Speed up the transition with Circular Design

Why is Circular Design so important? What is the EcoDesign Sprint 4.0?

On 29th of March 2021, Design Forum Finland, Estonian Design Centre and the Swedish Industrial Design Foundation (SVID) organized the webinar “Speed up transition with circular design” to cover the question: Why is circular design so important? In this article we take a closer look at what can be learnt from the EcoDesign Sprint 4.0 as applied in an Estonian enterprise Tahe Kayak.

Tahe Kayak | ©Kaire Rannik, Estonian Design Centre

Design methods and design mindset can considerably contribute to creating a better functioning world and society. Complex problems can be grasped and solved. To understand customers and their needs, companies can use different design methods. Circular design is also a tool to develop products and services in a comprehensive way. Companies can use the strategic use of design to create sustainable growth and competitiveness by being better prepared for the challenges of both today and tomorrow.

The EcoDesign Sprint is a collaborative training programme for small and medium sized companies interested in transforming their businesses towards a circular economy. In addition, design agencies get to deepen their knowledge in circular economy concepts.

The Sprint is designed to improve operating models – linking design and principles of the circular economy and ensuring business competitiveness. The transformation to a circular economy is important across all sectors – once you have learned what impact it has on businesses, you can start to develop circular (growth) strategies. Unlike the traditional EcoDesign Sprint, the EcoDesign Sprint 4.0 is not only designed for products, but also for services.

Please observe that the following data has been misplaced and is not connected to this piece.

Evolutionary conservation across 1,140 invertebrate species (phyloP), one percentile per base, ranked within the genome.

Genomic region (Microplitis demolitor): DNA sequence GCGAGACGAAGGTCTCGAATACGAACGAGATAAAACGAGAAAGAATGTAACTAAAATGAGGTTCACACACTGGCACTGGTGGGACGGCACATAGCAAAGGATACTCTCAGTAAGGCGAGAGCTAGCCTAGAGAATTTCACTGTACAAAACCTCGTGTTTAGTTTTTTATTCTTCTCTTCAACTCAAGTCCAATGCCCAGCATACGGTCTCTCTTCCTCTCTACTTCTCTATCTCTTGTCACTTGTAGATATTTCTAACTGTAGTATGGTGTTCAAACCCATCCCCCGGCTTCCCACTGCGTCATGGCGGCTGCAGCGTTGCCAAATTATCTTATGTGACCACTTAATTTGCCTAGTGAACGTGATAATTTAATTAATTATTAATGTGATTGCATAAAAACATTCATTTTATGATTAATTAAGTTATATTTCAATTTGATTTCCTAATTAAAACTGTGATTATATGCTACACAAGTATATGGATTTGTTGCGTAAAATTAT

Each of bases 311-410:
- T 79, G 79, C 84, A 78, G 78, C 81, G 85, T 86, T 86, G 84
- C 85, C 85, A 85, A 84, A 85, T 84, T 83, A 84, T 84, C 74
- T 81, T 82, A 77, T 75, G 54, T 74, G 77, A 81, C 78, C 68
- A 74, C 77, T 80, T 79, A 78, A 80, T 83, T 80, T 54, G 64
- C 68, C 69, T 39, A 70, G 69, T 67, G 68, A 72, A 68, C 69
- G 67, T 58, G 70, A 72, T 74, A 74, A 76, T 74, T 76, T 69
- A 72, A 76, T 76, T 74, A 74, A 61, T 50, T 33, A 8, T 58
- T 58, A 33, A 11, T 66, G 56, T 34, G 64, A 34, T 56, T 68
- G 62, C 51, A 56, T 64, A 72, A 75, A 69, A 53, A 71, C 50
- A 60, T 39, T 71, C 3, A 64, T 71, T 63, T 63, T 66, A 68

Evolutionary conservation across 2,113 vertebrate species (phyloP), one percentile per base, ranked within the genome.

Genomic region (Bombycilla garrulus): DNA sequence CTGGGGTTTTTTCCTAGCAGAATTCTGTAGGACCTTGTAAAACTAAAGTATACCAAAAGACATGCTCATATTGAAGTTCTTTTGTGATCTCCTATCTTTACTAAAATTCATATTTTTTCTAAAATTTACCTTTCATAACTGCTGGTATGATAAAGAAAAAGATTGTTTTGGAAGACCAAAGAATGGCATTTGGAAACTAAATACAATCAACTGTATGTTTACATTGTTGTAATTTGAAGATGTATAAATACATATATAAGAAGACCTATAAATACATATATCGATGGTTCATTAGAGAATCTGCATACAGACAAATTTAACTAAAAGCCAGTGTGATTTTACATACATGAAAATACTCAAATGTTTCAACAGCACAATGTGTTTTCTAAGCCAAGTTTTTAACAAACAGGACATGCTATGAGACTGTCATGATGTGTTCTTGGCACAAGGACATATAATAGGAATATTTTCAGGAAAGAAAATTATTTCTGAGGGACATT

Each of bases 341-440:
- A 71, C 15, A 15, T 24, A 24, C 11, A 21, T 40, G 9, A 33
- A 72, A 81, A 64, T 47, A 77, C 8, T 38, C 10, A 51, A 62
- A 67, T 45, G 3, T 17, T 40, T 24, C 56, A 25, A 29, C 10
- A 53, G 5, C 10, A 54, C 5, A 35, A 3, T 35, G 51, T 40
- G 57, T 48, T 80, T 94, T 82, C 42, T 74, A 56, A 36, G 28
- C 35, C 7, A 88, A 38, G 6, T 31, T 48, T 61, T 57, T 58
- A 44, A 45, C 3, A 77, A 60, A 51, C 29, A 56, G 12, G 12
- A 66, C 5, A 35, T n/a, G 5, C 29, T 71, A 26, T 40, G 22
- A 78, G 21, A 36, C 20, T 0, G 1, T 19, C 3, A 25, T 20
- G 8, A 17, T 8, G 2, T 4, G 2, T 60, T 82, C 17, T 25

Tahe Kayak – a manufacturer of canoes and kayaks

One of the three EcoDesign Sprint 4.0 pilots was carried out with the Estonian company Tahe Kayak. Tahe Kayak is a manufacturer of canoes and kayaks whose customers are mainly based in Scandinavia and Northern America. The company belongs to the Tahe Outdoors group. In the sprint, they decided to concentrate on the premium brand “Zegul”.

There are two different methods of manufacturing kayaks: rotation manufacturing and customer-built kayaks. The customer-built kayaks are mostly made of many different materials, including carbon fibre and other material blends – these make the kayaks stable and guarantee a long product life, but they are also harder to recycle. The goal of the sprint was to develop a strategy for reselling used kayaks and giving them a second life.

The two-day sprint was very intensive for the participants, but it was also a huge success. The Sprint was conducted by an Estonian environmental expert (Kaisa Hansen, innovation and business centre Mektory) and an Estonian service designer: Joel Kotsjuba (Velvet design agency).

Joel Kotsjuba summarised the ten most important key takeaways from his side: